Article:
* Chap. vi. 11.
a covenant with Abraham, saying, Unto thy seed have I given this land, from the river of Egypt to the great river, the river Euphrates."* "In the fourth generation they shall come hither and possess it." f These two covenants it becomes us ever to keep distinct in our view; for though in the execution of the latter there may be seen, what may be pointed out as a type of the former, and as having a subservient connexion with it, yet they are two things perfectly separate in themselves; and we shall find in subseo^ent Scriptures, sometimes one covenant is referred to, and sometimes the other: and, perhaps, this distinction between the two covenants given to the family of Abraham, may enable us to discover the difference between " the birthright" and " the blessing," in the story of the two sons of Isaac. The birthright had respect to something that should be after death. He that gave the promise, must raise the dead in order to fulfil it. This the profane Esau despised, for he walked not in the footsteps of Abraham's faith. But the blessing was something more substantial in his view, the settlement of his children in the rich country of Canaan. However, both covenants were to be confirmed to Jacob. His twelve sons inherit between them, at the appointed time, the fertile region of Palestine; and to one of them, to Judah, the birthright is conveyed; and he is distinguished from the rest of his brethren by this remarkable blessing when his father blesses his children before his death:—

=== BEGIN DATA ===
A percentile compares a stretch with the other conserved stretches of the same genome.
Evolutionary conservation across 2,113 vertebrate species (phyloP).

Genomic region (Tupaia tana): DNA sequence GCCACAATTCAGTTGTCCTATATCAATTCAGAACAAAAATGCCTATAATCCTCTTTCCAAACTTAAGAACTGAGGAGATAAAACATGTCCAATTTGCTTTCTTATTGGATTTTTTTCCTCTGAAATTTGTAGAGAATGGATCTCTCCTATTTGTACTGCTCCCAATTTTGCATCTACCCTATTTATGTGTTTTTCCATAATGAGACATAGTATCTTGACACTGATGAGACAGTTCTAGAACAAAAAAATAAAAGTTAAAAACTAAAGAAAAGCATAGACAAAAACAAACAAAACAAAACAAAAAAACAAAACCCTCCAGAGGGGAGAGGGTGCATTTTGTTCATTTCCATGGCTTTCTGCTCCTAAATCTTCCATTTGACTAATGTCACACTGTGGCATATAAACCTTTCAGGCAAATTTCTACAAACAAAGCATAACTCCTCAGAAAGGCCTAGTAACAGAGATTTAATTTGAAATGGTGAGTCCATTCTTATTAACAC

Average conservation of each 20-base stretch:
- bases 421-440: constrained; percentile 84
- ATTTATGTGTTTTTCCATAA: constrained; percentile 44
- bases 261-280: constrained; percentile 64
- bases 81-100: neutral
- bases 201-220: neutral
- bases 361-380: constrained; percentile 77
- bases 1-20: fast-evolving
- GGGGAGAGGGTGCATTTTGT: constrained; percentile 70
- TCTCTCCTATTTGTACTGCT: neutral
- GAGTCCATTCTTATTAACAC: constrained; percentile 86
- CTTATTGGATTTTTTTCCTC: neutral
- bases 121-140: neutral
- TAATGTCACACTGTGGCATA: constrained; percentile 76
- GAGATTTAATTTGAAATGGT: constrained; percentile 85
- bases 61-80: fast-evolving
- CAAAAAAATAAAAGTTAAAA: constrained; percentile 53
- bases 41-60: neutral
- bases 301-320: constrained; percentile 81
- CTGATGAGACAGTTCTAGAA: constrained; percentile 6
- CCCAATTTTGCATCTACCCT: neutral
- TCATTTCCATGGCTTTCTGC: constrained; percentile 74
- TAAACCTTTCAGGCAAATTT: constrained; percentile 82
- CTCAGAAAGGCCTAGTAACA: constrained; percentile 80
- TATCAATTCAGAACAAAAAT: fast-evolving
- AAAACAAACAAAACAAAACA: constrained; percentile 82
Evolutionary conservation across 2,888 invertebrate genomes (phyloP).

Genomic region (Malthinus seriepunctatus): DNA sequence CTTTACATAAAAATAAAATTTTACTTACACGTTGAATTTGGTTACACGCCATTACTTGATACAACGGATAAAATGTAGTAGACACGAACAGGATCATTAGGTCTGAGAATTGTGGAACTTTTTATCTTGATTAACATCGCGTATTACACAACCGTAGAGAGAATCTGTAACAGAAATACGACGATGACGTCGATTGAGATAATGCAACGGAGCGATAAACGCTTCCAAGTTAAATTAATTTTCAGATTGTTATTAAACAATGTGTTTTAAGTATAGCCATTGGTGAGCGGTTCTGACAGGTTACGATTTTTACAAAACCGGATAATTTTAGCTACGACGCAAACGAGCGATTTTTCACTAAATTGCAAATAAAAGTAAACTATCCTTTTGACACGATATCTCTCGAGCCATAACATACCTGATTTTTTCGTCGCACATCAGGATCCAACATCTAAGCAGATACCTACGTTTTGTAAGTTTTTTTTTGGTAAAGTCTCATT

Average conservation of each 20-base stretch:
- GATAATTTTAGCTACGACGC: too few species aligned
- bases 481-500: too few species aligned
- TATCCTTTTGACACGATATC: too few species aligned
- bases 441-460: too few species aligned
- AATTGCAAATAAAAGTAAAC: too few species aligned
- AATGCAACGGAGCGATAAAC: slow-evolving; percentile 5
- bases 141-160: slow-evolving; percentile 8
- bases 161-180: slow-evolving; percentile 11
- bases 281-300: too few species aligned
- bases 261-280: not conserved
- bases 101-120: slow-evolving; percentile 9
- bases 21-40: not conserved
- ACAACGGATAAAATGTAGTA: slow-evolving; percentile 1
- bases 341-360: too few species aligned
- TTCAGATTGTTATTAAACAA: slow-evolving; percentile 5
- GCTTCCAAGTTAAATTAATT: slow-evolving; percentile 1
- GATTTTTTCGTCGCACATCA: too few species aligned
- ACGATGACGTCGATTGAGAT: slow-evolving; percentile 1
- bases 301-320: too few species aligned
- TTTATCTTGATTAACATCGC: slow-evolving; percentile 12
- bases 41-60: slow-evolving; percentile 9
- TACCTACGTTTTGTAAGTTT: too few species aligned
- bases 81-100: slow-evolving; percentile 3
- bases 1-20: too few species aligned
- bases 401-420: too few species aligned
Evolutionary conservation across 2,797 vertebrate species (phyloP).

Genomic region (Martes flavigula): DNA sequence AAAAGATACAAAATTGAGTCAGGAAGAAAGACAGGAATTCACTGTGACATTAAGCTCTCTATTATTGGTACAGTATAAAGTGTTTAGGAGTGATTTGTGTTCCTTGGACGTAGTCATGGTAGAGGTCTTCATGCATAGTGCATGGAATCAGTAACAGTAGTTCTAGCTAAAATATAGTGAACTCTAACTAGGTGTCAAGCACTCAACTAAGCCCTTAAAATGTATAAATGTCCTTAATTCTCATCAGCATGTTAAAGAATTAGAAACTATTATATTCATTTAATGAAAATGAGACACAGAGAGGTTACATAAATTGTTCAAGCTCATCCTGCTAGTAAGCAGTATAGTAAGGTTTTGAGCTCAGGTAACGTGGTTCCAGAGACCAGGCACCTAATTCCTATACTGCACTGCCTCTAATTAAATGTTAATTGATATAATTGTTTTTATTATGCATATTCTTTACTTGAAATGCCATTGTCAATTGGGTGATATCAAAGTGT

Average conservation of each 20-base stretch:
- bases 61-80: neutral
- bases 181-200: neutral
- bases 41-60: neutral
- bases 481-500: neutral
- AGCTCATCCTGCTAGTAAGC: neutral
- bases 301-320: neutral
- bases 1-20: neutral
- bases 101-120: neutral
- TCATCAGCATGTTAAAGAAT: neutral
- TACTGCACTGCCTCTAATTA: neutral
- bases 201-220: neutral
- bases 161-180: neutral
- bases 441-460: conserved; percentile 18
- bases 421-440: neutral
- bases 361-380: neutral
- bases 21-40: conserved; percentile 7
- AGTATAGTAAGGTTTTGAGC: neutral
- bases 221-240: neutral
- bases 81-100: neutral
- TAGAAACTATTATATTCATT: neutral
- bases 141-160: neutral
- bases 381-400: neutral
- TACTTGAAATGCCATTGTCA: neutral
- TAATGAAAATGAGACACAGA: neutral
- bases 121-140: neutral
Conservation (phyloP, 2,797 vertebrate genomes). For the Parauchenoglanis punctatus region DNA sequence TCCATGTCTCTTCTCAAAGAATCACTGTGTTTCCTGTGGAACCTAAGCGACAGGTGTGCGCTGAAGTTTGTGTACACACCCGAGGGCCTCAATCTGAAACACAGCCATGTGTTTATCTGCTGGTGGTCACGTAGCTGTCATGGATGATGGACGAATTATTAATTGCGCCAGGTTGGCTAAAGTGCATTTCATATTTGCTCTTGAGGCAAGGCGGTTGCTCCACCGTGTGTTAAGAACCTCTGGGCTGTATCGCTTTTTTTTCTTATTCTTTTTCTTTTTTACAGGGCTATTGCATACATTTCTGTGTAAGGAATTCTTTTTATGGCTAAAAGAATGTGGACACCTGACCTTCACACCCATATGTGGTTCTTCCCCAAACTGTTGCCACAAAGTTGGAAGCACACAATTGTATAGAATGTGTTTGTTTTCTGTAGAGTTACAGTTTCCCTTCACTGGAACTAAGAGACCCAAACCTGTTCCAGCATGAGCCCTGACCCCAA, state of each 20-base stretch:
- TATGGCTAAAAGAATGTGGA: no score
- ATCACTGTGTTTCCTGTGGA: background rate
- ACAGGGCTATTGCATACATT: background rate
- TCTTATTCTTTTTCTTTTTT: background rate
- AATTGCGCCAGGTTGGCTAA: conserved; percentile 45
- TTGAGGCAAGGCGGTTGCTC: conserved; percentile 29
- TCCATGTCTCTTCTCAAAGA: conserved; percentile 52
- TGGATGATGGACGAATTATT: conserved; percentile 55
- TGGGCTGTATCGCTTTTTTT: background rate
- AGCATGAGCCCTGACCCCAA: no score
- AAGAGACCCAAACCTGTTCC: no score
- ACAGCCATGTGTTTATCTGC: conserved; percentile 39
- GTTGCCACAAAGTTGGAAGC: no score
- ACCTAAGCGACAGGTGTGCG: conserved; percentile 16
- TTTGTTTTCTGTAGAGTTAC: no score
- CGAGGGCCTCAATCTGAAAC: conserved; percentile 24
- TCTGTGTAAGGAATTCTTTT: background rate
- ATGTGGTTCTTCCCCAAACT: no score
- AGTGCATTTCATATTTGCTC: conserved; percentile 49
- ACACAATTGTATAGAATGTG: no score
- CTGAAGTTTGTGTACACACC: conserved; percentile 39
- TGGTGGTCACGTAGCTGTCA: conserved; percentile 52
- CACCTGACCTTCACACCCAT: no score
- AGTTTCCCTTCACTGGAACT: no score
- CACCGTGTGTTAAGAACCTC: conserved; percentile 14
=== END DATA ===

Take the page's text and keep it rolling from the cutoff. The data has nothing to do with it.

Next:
The sceptre shall not depart from Judah,
Nor the ruler's staff from between his feet,
Until Shiloh come:
And to him shall be the gathering of the peoples.
• Ver. 18. f Ver. 16.